Outrageous treatment of swimmers
09 September, 2021
‘The City of London’s treatment of swimmers is an outrage’
• WHEN I wrote with jocularity about the “Stalag Luft III” ethos now imposed on the ponds of Hampstead Heath, I little thought that I should so quickly experience it myself, (Administration of the ponds reminds me of those POW films, September 2).
Friday September 3, at about 2pm on aching 83-year-old legs, I made my way by tube and bus and walk across the Heath to the gate of the Highgate pond for swim.
It was about 3.20pm when I arrived; the gate was locked! Inside there were about four swimming in the Highgate pond, which they had entirely to themselves; on my conservative estimation, making it about almost unused and near empty. I counted them as they came out!
With few bemused, ill used and pointlessly frustrated Londoners, who had also arrived for a swim, I was obliged, for no good reason, to wait some 25 minutes for the gate to be opened at 3.45pm. My old legs were aching painfully at that stage.
One waiting potential swimmer left before that, saying that he did not have time for a swim, given the (wholly unnecessary) delay. For him it was an outrage and a shame.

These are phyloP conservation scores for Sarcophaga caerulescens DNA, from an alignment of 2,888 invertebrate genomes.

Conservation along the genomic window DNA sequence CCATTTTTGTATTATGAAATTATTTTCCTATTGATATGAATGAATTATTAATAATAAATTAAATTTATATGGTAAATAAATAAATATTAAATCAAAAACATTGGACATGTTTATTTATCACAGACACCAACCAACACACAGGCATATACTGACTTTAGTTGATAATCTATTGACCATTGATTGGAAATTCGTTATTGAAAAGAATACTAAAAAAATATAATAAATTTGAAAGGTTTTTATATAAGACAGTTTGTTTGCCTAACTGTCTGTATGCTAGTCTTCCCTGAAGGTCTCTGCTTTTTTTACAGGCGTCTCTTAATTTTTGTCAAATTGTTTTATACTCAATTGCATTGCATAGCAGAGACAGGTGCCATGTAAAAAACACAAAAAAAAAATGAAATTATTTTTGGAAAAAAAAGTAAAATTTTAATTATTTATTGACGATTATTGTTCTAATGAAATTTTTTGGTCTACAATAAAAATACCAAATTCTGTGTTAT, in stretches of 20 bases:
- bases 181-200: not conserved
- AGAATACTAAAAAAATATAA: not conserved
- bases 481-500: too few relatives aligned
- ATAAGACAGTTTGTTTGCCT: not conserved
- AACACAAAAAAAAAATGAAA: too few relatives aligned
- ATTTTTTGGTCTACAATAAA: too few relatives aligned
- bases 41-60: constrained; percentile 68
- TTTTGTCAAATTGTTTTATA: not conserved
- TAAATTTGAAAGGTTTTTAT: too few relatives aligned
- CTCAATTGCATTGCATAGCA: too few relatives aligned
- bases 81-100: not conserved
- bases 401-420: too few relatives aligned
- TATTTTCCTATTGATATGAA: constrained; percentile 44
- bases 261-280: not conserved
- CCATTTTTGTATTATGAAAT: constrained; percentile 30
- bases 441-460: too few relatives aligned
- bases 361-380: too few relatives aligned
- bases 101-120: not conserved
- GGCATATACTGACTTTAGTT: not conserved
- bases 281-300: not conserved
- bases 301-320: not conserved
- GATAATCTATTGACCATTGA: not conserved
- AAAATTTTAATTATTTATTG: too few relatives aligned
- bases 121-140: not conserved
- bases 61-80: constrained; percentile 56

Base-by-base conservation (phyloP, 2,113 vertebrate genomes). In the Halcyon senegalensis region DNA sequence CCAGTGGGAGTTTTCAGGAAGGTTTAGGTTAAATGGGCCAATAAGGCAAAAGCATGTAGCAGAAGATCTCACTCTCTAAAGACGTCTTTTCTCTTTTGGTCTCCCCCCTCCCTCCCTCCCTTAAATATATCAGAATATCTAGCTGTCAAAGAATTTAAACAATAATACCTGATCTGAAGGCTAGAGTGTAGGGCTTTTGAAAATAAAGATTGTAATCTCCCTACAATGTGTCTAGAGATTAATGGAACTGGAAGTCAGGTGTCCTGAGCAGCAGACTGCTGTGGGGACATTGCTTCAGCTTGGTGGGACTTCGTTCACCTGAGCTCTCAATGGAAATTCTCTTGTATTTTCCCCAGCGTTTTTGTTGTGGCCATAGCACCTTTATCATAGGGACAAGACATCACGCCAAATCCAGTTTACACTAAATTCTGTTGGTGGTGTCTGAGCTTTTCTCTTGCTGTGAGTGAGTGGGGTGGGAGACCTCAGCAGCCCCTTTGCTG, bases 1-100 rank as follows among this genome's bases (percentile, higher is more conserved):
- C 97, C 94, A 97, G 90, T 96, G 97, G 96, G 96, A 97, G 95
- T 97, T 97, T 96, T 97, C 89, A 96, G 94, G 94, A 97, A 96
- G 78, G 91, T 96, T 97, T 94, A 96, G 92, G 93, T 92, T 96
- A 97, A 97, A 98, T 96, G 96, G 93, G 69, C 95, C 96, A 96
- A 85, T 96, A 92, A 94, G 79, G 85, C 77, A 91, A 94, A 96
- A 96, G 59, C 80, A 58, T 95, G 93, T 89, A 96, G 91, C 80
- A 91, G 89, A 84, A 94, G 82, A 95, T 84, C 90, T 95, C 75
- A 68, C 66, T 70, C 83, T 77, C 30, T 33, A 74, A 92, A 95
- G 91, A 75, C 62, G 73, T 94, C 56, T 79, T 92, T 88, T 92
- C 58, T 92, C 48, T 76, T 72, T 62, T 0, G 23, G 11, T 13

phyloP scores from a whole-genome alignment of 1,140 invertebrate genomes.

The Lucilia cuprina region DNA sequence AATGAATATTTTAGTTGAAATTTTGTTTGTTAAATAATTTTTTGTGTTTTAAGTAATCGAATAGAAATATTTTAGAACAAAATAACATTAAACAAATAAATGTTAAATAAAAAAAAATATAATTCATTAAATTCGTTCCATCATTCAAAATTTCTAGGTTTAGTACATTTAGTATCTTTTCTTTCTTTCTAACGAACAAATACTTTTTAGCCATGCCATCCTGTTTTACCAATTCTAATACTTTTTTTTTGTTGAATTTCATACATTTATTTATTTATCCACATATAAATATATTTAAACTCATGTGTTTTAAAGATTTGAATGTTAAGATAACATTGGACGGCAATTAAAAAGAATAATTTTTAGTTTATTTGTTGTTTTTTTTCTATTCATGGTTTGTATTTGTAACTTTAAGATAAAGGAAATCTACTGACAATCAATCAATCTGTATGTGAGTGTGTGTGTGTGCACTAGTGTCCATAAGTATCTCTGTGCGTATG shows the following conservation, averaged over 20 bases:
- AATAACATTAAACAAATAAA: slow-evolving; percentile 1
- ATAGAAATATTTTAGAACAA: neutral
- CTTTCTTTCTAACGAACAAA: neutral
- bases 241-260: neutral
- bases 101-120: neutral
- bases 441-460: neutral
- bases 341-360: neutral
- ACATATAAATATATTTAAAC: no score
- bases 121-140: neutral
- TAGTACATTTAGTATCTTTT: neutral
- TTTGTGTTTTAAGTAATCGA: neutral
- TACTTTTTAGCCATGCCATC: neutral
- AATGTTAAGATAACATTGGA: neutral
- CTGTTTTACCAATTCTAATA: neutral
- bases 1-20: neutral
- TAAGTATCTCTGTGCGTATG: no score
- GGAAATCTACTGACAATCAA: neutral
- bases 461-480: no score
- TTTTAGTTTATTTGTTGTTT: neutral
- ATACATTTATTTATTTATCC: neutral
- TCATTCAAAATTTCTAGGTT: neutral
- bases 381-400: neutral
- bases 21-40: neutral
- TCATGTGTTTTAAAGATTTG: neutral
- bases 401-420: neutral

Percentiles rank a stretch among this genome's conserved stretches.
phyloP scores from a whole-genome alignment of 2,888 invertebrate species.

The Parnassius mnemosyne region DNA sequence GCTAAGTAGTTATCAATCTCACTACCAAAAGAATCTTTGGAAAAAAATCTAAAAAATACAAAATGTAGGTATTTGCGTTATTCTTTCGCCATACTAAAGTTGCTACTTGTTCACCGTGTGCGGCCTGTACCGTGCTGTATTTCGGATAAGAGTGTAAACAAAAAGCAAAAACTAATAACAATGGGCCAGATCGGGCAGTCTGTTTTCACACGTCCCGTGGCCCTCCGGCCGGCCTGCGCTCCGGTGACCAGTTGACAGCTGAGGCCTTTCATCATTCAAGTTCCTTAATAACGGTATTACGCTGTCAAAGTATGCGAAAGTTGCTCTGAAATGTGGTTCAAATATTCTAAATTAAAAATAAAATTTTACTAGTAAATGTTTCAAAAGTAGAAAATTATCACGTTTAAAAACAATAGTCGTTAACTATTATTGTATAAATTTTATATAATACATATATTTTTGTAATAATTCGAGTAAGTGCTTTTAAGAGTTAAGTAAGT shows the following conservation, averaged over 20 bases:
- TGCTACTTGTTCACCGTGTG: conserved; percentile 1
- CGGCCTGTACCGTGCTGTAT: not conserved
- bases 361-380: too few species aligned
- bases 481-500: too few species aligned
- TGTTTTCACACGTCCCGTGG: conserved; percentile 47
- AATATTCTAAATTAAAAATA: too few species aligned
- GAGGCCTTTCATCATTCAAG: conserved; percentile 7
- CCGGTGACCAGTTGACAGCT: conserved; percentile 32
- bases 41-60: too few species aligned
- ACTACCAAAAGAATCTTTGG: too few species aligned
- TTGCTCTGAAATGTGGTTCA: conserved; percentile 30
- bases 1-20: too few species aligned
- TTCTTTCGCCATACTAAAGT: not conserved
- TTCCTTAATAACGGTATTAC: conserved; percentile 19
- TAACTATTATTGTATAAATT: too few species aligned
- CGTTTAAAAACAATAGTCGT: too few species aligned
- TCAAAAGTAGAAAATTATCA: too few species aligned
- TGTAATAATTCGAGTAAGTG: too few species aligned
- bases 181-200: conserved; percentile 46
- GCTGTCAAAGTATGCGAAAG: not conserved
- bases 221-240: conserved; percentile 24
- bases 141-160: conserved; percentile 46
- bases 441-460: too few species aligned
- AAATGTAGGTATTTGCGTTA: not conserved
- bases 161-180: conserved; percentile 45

An outrage of the 1871 Hampstead Heath Act which entitles all of us to freely use the Heath and a shame on those (the so-called charitable City of London Corporation) subjecting Londoners to such senseless and meaningless infringement of liberty, in a power-grab of the most dull-minded and witless kind.
Is there no end to this inauspicious institution’s meanness of spirit and evident inability to manage things logically and objectively? That is a rhetorical question which requires no reply, the answer being obvious.
One would hope that the Hampstead and Heath Society might speak out against this ramping up of enclosure of Hampstead Heath, in clear breach of the 1871 Hampstead Heath Act.
ROBERT SUTHERLAND SMITH
Chair, United Swimmers’ Association